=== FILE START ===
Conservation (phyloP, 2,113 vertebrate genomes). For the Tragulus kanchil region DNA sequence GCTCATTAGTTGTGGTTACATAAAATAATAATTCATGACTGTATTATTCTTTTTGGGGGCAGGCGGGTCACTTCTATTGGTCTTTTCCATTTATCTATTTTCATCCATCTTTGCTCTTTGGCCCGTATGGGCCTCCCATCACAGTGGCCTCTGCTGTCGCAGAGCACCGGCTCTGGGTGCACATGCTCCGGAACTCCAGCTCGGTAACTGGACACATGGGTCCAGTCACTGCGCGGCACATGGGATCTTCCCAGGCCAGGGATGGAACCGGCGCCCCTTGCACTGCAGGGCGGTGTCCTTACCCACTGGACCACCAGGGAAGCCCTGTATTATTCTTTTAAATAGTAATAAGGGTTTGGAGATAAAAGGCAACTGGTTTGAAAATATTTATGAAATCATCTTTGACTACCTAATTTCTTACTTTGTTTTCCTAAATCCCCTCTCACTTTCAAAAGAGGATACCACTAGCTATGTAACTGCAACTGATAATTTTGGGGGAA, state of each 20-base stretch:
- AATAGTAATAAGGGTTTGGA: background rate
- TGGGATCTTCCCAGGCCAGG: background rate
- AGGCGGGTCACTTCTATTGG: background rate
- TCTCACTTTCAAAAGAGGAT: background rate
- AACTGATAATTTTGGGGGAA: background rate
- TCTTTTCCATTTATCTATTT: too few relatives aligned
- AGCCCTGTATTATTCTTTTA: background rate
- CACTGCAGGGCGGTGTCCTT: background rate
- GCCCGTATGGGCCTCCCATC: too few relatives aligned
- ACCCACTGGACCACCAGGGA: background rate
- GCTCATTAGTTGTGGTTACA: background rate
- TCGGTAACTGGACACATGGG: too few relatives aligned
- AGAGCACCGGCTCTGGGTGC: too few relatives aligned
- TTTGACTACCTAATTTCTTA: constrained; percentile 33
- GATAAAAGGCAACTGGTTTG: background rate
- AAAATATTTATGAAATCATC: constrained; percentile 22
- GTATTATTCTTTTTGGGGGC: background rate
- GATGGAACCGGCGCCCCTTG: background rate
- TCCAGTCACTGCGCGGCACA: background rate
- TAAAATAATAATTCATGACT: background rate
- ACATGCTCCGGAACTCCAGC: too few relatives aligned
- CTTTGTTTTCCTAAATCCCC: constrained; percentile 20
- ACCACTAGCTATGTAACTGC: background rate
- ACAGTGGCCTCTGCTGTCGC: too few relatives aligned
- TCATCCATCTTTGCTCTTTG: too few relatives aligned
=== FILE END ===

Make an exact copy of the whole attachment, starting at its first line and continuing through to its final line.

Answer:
Conservation (phyloP, 2,113 vertebrate genomes). For the Tragulus kanchil region DNA sequence GCTCATTAGTTGTGGTTACATAAAATAATAATTCATGACTGTATTATTCTTTTTGGGGGCAGGCGGGTCACTTCTATTGGTCTTTTCCATTTATCTATTTTCATCCATCTTTGCTCTTTGGCCCGTATGGGCCTCCCATCACAGTGGCCTCTGCTGTCGCAGAGCACCGGCTCTGGGTGCACATGCTCCGGAACTCCAGCTCGGTAACTGGACACATGGGTCCAGTCACTGCGCGGCACATGGGATCTTCCCAGGCCAGGGATGGAACCGGCGCCCCTTGCACTGCAGGGCGGTGTCCTTACCCACTGGACCACCAGGGAAGCCCTGTATTATTCTTTTAAATAGTAATAAGGGTTTGGAGATAAAAGGCAACTGGTTTGAAAATATTTATGAAATCATCTTTGACTACCTAATTTCTTACTTTGTTTTCCTAAATCCCCTCTCACTTTCAAAAGAGGATACCACTAGCTATGTAACTGCAACTGATAATTTTGGGGGAA, state of each 20-base stretch:
- AATAGTAATAAGGGTTTGGA: background rate
- TGGGATCTTCCCAGGCCAGG: background rate
- AGGCGGGTCACTTCTATTGG: background rate
- TCTCACTTTCAAAAGAGGAT: background rate
- AACTGATAATTTTGGGGGAA: background rate
- TCTTTTCCATTTATCTATTT: too few relatives aligned
- AGCCCTGTATTATTCTTTTA: background rate
- CACTGCAGGGCGGTGTCCTT: background rate
- GCCCGTATGGGCCTCCCATC: too few relatives aligned
- ACCCACTGGACCACCAGGGA: background rate
- GCTCATTAGTTGTGGTTACA: background rate
- TCGGTAACTGGACACATGGG: too few relatives aligned
- AGAGCACCGGCTCTGGGTGC: too few relatives aligned
- TTTGACTACCTAATTTCTTA: constrained; percentile 33
- GATAAAAGGCAACTGGTTTG: background rate
- AAAATATTTATGAAATCATC: constrained; percentile 22
- GTATTATTCTTTTTGGGGGC: background rate
- GATGGAACCGGCGCCCCTTG: background rate
- TCCAGTCACTGCGCGGCACA: background rate
- TAAAATAATAATTCATGACT: background rate
- ACATGCTCCGGAACTCCAGC: too few relatives aligned
- CTTTGTTTTCCTAAATCCCC: constrained; percentile 20
- ACCACTAGCTATGTAACTGC: background rate
- ACAGTGGCCTCTGCTGTCGC: too few relatives aligned
- TCATCCATCTTTGCTCTTTG: too few relatives aligned